Q: My husband and I share custody of his two young daughters. I also have kids from my prior relationship — one is in middle school and the other in high school. My husband's daughters see their mother every other weekend, so she doesn't have much influence on them, but each time they come home, they are terrible. It takes me days to straighten them out. What's good ex-etiquette?

A: You do know there are all sorts of red flags in your question, and I think you're operating under some major misconceptions.

First, and this will sound sexist, but it's an observation derived from years of experience working with parents and the court system. When a father has primary custody of his "young" daughters, something went on before the breakup that you're overlooking or not mentioning. It could be anything from mom being an executive and traveling to drugs and alcohol, but something is up. I'm not saying that mothers are better parents than fathers, so please don't write me about my observation. However, the truth is, most courts grant mothers, in particular, at least 50 percent custody unless she has openly consented otherwise or there has been a problem. I suspect these kids have dealt with some big things before you came into the picture.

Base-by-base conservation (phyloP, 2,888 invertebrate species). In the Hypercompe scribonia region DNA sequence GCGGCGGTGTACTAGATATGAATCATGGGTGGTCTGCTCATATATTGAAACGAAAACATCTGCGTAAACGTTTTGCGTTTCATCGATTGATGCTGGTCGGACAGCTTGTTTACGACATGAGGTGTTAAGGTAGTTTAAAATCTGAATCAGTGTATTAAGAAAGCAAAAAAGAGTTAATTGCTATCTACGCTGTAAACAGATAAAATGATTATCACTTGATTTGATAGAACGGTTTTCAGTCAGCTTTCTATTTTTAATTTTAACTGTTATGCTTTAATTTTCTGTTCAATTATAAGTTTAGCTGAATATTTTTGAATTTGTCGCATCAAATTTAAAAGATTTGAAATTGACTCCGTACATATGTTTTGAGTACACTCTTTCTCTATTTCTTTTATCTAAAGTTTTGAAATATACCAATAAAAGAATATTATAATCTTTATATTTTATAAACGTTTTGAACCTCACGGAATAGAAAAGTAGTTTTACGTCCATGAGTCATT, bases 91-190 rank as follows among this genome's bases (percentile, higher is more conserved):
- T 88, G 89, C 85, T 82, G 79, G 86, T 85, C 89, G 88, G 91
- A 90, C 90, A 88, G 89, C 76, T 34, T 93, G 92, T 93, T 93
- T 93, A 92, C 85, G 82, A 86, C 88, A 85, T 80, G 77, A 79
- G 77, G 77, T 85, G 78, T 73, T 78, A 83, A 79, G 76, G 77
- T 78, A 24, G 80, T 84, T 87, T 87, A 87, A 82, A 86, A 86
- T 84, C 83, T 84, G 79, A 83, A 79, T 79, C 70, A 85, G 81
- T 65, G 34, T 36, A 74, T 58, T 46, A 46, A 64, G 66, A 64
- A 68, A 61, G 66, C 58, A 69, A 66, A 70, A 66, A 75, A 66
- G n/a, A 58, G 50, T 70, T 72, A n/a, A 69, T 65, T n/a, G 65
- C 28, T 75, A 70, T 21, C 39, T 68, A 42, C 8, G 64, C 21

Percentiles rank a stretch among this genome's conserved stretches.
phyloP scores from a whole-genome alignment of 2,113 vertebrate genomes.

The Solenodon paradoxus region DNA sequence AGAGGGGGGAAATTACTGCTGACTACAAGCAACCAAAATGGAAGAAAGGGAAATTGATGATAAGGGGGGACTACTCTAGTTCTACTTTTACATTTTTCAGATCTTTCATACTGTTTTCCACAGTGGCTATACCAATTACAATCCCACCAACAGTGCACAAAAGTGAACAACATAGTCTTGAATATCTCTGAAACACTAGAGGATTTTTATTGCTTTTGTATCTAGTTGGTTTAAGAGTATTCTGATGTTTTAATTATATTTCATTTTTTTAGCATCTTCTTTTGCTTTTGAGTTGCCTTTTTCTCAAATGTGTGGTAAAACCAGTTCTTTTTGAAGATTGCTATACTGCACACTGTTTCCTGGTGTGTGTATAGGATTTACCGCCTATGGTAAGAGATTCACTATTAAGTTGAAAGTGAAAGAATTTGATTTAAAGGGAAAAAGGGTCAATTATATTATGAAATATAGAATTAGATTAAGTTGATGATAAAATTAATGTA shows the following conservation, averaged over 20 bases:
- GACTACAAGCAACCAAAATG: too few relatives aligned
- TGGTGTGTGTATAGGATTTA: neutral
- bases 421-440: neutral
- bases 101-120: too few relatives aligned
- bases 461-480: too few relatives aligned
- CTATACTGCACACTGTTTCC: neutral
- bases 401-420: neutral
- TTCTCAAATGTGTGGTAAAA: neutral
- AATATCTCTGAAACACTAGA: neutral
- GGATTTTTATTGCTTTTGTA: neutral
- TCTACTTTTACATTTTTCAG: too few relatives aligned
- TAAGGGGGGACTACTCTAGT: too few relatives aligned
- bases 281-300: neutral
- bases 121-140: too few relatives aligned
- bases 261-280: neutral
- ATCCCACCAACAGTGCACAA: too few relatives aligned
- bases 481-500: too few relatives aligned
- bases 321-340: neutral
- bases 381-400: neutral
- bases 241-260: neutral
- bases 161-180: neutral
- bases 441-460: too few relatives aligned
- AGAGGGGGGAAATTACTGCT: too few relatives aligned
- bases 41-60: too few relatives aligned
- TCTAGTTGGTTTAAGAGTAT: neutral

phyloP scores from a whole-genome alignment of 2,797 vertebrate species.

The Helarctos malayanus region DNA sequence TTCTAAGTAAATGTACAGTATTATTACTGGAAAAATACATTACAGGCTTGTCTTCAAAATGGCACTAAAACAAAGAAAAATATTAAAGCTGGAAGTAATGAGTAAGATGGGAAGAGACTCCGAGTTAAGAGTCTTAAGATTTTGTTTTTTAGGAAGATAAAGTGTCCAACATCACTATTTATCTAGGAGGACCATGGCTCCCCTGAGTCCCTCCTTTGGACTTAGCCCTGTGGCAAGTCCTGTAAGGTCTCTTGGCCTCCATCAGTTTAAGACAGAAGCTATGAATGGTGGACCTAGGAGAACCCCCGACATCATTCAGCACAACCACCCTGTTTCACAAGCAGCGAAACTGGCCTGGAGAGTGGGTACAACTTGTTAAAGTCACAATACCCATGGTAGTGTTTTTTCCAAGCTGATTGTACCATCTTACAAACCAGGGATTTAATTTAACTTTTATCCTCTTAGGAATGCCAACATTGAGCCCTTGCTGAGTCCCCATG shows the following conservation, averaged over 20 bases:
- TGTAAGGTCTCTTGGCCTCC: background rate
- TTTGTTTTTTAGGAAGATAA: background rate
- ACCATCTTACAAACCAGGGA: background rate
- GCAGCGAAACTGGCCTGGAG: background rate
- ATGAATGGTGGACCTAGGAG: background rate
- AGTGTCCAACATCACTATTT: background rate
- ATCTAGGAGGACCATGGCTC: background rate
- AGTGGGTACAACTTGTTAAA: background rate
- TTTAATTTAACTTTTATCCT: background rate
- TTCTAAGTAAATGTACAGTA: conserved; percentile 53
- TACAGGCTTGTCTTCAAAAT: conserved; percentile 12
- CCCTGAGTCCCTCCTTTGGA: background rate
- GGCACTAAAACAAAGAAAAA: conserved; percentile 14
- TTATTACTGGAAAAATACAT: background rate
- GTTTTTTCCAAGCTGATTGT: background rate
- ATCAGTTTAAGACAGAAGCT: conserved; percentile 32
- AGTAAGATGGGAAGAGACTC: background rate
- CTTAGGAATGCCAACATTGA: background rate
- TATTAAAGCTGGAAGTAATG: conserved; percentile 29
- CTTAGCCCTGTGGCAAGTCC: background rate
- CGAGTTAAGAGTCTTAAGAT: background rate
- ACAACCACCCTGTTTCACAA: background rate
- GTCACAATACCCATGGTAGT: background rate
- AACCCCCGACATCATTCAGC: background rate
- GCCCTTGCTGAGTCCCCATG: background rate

Next, you and your husband don't share custody of his children. He shares custody with their mother. Granted, you play a huge part in their lives, but dad is dad and mom is mom. Thinking otherwise inadvertently forces the kids to take sides.

Which brings us to the next red flag — everyone in these children's lives influences them. If you truly don't believe their mother has an influence on them, you're mistaken. If she didn't, you wouldn't have so much trouble getting them organized when they return. Any child who goes back and forth between their parents faces questions about allegiance and betrayal — and it's increased if they like their parents' new partner.

You also may be subtly negating their mother's importance, and that makes the kids question their allegiance — not to their mother, but to you. Even saying something like, "Why is your mother always so late?" put the kids on notice.

Finally, unless you have a plan to handle the constant intertwinings of children going back and forth between parents, you're going to face transition problems — and the first person to consult if the girls are acting up is their mother. It would not be uncommon for her to want to upset the apple cart at your house if she feels like she is on the outside looking in. Keep her in the loop. The more information she has, the more cooperative she will be, and the kids' transition will be easier as a result.

Jann Blackstone is the author of "Ex-etiquette for Parents: Good Behavior After Divorce or Separation," and the founder of bonusfamilies.com.